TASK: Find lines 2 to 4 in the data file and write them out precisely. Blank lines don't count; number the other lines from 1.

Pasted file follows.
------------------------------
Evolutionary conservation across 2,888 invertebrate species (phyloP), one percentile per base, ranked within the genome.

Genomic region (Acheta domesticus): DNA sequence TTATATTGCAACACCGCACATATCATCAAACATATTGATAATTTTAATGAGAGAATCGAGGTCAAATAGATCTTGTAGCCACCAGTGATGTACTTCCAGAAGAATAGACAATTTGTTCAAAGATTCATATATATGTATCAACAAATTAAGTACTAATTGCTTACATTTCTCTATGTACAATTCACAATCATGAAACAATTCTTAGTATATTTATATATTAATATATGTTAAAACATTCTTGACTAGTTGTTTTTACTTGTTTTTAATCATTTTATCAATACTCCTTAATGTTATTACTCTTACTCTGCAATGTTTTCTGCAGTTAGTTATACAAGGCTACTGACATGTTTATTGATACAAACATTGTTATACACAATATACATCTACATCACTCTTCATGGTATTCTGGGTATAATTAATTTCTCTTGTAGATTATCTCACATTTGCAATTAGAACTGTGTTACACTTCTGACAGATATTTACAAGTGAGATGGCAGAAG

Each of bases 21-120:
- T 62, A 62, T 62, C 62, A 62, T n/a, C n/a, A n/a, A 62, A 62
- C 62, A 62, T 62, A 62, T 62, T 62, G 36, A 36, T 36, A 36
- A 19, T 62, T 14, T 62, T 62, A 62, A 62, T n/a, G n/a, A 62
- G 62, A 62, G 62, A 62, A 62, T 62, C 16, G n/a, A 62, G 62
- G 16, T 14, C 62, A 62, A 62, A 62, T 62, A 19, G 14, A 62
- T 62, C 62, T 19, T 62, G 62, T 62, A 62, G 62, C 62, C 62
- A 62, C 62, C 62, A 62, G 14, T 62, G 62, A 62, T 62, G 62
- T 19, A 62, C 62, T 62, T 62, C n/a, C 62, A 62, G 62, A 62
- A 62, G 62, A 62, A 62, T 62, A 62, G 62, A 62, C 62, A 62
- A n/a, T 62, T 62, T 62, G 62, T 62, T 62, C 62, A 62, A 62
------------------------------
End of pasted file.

Genomic region (Acheta domesticus): DNA sequence TTATATTGCAACACCGCACATATCATCAAACATATTGATAATTTTAATGAGAGAATCGAGGTCAAATAGATCTTGTAGCCACCAGTGATGTACTTCCAGAAGAATAGACAATTTGTTCAAAGATTCATATATATGTATCAACAAATTAAGTACTAATTGCTTACATTTCTCTATGTACAATTCACAATCATGAAACAATTCTTAGTATATTTATATATTAATATATGTTAAAACATTCTTGACTAGTTGTTTTTACTTGTTTTTAATCATTTTATCAATACTCCTTAATGTTATTACTCTTACTCTGCAATGTTTTCTGCAGTTAGTTATACAAGGCTACTGACATGTTTATTGATACAAACATTGTTATACACAATATACATCTACATCACTCTTCATGGTATTCTGGGTATAATTAATTTCTCTTGTAGATTATCTCACATTTGCAATTAGAACTGTGTTACACTTCTGACAGATATTTACAAGTGAGATGGCAGAAG

Each of bases 21-120:
- T 62, A 62, T 62, C 62, A 62, T n/a, C n/a, A n/a, A 62, A 62